What remains consistent? That creepy aspect (of Sid repurposing and abusing his toys) is not retained, but the theme of these toys meeting an unwanted end remains the same. Additionally, the dynamic between Woody and space ranger toy Buzz Lightyear becomes more lighthearted, as well as more grounded, which acts as a succession from their character arc resolution at the end of the first movie. Toy Story focused on these two setting aside their differences, wherein they competed for the affection of their owner Andy, and now had a stronger foundation as friends in the successor. New characters were not frivolous additions, so they served a greater purpose of also wanting a home like any other toy would, seen in the cowgirl doll Jessie and the horse Bullseye. Toy Story 2 remains consistent in the way that us, as viewers, delve into the minds of toys and the adventures they have, while also giving us a new take on the dangers these toys have to go through. You grow attached to these characters, and this movie rewards that attachment by having the characters develop and grow.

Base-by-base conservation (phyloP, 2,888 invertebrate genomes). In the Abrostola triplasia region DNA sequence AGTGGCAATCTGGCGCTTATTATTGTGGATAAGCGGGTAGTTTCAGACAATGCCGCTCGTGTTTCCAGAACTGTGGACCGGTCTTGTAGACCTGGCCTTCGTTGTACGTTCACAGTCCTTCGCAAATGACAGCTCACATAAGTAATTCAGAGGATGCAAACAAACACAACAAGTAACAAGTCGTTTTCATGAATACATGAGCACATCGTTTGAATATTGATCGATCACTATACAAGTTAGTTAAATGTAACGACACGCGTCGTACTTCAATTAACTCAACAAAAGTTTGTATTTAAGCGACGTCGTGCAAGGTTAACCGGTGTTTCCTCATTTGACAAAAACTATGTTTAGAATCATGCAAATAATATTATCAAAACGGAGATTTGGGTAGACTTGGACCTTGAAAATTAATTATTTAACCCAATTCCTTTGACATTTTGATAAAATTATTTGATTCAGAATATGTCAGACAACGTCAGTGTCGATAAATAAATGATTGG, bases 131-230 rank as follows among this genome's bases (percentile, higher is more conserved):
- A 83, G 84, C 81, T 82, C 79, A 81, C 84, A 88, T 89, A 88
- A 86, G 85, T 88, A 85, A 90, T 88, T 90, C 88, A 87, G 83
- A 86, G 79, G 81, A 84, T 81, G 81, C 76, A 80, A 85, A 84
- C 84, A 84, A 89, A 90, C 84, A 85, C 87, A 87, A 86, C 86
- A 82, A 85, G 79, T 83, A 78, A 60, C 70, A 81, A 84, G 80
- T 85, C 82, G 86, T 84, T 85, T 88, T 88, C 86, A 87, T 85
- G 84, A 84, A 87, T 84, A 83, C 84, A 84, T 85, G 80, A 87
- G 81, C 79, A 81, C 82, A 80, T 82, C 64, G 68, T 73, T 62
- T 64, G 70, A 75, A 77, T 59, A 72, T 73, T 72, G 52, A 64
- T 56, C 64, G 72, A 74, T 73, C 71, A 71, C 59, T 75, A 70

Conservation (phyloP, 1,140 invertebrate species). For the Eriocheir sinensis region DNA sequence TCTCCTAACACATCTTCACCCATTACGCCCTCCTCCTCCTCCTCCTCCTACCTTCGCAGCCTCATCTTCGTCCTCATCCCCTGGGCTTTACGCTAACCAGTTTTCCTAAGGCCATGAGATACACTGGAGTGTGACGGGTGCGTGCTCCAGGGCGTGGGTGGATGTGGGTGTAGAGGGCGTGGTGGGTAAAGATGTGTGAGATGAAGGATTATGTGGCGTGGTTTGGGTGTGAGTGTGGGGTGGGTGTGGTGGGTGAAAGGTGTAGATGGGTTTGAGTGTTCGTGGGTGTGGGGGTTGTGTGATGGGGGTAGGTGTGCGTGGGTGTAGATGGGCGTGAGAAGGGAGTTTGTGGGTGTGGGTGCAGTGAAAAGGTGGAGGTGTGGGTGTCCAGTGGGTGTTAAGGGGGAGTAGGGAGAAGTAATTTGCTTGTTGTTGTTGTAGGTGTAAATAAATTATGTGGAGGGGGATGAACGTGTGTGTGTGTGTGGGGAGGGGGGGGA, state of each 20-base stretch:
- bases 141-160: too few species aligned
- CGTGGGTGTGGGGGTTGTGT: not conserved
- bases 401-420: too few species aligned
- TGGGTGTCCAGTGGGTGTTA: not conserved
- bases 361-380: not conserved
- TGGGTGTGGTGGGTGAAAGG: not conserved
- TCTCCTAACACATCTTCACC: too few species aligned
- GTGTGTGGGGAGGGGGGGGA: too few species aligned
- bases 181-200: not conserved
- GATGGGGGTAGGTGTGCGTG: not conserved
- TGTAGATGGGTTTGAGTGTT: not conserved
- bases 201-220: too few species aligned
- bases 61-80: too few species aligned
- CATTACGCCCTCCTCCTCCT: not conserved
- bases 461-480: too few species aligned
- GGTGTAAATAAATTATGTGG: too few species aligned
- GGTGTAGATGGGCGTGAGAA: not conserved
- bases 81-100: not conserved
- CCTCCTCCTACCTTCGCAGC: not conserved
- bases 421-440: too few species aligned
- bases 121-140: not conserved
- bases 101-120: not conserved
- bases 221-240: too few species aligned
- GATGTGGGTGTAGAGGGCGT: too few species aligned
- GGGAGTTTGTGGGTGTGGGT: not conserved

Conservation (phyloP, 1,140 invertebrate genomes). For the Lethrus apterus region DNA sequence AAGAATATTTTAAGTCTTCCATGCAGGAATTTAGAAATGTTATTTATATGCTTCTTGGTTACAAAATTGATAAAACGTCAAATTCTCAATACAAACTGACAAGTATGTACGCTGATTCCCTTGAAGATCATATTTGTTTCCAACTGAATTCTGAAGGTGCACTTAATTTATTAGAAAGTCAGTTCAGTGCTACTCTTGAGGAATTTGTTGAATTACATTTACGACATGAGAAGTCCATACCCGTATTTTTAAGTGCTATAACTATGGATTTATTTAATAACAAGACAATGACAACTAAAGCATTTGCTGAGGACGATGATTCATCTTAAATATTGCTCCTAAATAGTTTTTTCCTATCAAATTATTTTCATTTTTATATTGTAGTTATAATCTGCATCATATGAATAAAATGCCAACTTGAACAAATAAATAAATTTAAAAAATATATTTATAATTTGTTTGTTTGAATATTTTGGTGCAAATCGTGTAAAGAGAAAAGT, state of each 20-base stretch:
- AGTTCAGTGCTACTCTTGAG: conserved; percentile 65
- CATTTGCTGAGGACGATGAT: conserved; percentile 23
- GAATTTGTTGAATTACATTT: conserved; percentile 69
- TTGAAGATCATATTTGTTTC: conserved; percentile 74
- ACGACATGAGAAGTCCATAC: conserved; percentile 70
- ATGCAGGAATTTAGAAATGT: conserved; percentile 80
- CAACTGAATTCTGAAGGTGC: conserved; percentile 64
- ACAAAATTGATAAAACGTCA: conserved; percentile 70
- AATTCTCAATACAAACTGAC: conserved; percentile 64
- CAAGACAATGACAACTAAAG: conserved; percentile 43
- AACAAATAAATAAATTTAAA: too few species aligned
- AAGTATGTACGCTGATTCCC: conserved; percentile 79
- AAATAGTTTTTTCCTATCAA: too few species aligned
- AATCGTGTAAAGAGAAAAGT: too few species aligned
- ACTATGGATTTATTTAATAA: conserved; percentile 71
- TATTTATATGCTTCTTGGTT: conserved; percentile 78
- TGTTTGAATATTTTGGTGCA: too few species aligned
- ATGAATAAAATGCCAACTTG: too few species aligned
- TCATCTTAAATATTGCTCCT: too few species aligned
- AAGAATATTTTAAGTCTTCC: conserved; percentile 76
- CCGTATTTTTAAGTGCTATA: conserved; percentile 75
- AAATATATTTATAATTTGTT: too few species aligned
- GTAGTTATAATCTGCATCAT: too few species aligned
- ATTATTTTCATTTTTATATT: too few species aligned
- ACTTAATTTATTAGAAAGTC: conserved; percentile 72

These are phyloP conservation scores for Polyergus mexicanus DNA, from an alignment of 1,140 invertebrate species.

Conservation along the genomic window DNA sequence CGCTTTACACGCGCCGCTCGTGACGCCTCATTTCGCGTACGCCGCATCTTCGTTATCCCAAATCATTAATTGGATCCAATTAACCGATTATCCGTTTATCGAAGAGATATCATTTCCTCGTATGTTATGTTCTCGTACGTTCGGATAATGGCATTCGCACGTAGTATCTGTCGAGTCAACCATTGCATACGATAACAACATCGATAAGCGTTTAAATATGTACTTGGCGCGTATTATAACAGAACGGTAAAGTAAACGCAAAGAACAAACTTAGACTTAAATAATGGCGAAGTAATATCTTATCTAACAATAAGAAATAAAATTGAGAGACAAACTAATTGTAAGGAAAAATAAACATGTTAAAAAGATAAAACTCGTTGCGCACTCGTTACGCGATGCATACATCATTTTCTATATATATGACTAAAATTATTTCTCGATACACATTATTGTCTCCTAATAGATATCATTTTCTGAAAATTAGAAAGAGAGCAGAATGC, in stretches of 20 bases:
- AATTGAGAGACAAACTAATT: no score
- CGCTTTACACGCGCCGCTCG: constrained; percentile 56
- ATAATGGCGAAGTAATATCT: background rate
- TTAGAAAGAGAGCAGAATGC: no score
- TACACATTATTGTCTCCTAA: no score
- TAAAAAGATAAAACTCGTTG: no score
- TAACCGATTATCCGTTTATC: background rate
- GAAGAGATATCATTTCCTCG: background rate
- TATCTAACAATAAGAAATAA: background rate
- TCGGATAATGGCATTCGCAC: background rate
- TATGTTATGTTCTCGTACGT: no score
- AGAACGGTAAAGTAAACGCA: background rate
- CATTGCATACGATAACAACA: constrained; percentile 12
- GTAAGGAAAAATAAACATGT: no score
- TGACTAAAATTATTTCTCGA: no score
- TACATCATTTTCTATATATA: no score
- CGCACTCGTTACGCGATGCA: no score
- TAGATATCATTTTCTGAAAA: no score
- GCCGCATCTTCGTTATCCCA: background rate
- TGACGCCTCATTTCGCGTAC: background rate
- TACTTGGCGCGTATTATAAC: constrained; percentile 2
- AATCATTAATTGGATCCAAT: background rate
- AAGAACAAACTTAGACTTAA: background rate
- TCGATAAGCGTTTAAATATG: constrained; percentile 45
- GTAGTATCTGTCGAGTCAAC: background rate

Now, let’s take a look at a mediocre sequel. These are sequels I believe make up for having a slightly formulaic format by maintaining originality in other aspects. Finding Dory (2016) is a good example of this case. Finding Nemo (2003) is an amazing movie, one that I still quote lines from and rewatch with new insights each time; for the longest time, I didn’t think it needed a sequel. Then, before the movie’s release, this clip of baby Dory single-handedly made me excited for the film. As silly as that sounds, I almost needed a reason to see it, rather than genuinely wanting to see it as an initial reaction, since I thought it could never amount to Finding Nemo. I put that mentality aside, since that is such a high bar to exceed, and decided to enjoy the movie for what it was, which I did.